If you poke around the NBA2K game options, you will find something called the “game sliders”. You can really get into customizing your game style by messing around with these sliders to get exactly what you want out of the game. I personally don’t touch these sliders and leave them at what they are originally set at.
If you spend any time online researching NBA2K, you will find basically two camps of people – those who never touch the game sliders and those who do. These two groups of people are also easy to find. To find the people who don’t touch them as much, go to the 2ksports forums. And for the group of people who do adjust them, head over to the Operation Sports forums.
Go to the 2k forums and ask a question about how to do something and you most likely will get a technique like “use the controller to do” what you want to do. Ask the same question over at Operation Sports and you will most likely get someone to say “well, I adjust the sliders” to do what you ask. I personally like to refer to the guys at OS as “Slider Nation”.
I don’t think there is anything really wrong with adjusting the sliders but I use the ones out of the box because if I ever want to play someone online, I want a consistent experience with the game both offline and online.
So while I’m not a member of slider nation so to speak, I do care about one thing and that is which slider set I am going to use for the games I do play. There are basically four sets of sliders and they are called “Game Styles”. The game styles are:
Oftentimes I play someone new online in the play with friends section and they will leave the game style setting at “default” and I will ask them to put it on “simulation”. Usually, they will say, “What’s the difference?” Since I don’t want to spend all day messaging on PSN about the difference I just say I play everyone on the same setting which is true. But there is a difference and I’ll address that here in a moment.
Within each set of game styles, there are five sections of sliders you can adjust. Those sections are:
Within each of these divisions are the “sliders” you can adjust from a setting of zero to 100.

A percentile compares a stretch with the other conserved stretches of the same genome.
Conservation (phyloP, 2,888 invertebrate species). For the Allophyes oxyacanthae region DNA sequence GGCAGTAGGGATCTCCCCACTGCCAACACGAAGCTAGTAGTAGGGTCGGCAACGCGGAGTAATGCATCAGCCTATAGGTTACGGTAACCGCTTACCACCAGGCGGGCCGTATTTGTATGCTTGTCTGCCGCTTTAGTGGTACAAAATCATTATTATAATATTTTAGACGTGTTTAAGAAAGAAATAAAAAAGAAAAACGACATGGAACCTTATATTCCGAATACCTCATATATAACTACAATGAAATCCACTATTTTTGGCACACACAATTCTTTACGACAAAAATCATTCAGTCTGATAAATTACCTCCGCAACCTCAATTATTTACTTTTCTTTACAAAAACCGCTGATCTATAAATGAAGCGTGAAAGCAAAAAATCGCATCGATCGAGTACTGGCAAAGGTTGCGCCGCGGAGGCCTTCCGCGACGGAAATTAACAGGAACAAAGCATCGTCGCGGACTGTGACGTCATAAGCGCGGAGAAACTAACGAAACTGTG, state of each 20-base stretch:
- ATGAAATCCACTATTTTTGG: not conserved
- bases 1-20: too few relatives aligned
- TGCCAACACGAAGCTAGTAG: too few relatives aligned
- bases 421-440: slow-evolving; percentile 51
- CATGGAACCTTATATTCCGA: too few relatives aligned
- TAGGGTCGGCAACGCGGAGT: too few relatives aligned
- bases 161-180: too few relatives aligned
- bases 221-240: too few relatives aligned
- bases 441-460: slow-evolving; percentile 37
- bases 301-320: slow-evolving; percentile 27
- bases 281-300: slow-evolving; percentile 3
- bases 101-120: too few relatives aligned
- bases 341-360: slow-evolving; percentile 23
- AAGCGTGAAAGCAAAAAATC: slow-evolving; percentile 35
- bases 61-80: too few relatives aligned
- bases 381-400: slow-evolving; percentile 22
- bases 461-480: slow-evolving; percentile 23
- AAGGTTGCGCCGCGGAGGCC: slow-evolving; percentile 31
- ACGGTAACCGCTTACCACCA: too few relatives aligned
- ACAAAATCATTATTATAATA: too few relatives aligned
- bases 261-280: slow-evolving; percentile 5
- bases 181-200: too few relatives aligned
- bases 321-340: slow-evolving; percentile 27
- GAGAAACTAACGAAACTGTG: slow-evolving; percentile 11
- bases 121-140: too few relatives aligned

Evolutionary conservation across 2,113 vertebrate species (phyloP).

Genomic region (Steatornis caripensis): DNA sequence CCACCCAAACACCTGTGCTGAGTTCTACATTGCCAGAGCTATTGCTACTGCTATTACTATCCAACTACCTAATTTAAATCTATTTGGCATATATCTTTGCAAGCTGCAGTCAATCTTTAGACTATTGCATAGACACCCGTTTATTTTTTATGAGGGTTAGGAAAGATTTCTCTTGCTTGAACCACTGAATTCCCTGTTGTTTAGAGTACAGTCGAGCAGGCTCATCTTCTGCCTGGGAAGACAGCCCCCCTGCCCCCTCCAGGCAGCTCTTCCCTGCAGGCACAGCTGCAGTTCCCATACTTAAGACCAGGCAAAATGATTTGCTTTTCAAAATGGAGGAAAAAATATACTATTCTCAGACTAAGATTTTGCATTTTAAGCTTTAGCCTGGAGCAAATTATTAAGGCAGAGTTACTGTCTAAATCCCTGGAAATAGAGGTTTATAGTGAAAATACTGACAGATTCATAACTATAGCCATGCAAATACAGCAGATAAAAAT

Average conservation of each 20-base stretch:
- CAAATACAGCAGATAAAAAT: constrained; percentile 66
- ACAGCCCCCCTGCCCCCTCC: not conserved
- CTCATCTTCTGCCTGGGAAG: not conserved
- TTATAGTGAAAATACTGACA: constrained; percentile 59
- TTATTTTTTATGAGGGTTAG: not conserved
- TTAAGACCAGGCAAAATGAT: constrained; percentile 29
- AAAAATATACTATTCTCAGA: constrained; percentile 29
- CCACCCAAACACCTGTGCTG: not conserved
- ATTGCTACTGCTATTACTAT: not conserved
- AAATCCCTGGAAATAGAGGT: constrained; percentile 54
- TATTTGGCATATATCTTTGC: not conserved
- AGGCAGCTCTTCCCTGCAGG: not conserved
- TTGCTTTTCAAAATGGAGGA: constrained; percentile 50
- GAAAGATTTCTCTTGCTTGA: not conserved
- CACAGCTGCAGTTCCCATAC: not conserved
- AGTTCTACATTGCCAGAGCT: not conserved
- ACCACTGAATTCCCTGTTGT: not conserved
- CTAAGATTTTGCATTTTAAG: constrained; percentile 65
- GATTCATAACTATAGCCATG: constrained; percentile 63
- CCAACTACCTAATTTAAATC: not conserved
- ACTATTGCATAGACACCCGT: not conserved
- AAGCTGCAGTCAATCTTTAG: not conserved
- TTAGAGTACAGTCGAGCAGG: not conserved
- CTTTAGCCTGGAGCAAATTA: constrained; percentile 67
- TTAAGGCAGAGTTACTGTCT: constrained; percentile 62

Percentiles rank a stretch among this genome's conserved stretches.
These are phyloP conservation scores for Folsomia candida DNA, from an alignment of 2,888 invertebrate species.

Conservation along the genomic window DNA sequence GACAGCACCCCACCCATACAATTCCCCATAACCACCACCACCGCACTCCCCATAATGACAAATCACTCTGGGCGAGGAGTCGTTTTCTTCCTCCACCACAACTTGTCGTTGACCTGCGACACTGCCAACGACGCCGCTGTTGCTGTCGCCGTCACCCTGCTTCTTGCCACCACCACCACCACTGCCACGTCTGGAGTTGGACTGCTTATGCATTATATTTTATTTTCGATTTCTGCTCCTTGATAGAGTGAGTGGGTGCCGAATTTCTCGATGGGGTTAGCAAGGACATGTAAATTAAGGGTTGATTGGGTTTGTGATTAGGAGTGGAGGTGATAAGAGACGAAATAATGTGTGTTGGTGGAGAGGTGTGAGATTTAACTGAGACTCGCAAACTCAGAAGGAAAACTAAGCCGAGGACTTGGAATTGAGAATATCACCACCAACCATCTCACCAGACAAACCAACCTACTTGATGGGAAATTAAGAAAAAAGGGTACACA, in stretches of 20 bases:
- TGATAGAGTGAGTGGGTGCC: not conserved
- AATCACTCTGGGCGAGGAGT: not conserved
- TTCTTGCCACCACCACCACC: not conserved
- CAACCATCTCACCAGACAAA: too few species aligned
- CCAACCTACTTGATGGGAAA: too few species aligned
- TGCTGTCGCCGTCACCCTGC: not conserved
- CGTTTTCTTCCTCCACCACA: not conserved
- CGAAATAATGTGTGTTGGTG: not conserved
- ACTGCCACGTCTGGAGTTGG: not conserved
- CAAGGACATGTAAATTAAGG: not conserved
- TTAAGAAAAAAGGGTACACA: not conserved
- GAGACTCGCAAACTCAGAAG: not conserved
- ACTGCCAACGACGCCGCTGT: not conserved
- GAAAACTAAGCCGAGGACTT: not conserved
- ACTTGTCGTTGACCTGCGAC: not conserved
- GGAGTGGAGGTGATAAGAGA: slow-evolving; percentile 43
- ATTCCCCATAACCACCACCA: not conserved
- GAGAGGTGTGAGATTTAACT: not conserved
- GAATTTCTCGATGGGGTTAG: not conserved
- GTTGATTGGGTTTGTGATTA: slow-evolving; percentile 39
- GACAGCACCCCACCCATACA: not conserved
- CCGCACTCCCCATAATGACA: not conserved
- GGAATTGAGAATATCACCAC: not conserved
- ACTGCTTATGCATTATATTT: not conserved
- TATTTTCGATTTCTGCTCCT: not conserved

Before I get into the differences between slider sets, let me first explain what a slider does. Let’s say for a minute that you honed in on “3PT success”. This slider changes the success on 3 point shots. You’ll notice that it is set for 50. To keep it simple, if you set it at zero, then none of your threes will go in and if you set it at 100 then all of your threes will go in.
The other thing that you can do is set one set of sliders for you, the user, and one for the CPU. TheKid does this all of the time. He’ll crank up his for fun and then steal the ball all the time and sinks all of his threes.
So What’s The Difference Between Each Set Of Sliders?
OK. So now you have a basic idea of how the sliders affect the game play. You can see that if you wanted to make the game a heck of a lot easier, then all you have to do is make a few adjustments and presto, the game is easier, or harder if you chose to do that for some reason.
I will first go into the offensive set of sliders. Here you can adjust the following offensive sets: Inside Shot Success, Close Shot Success, Mid-Range Success, 3PT Success, Layup Success, Dunk Success, Dunk in Traffic Success, Pass Accuracy, Alley-Oop Success, Contact Shot Success.
You can see that all of the default slider set is set at 50 while there are three differences on offense on simulation making it harder to shoot inside and if you get bumped and only one on casual making it easier to pass.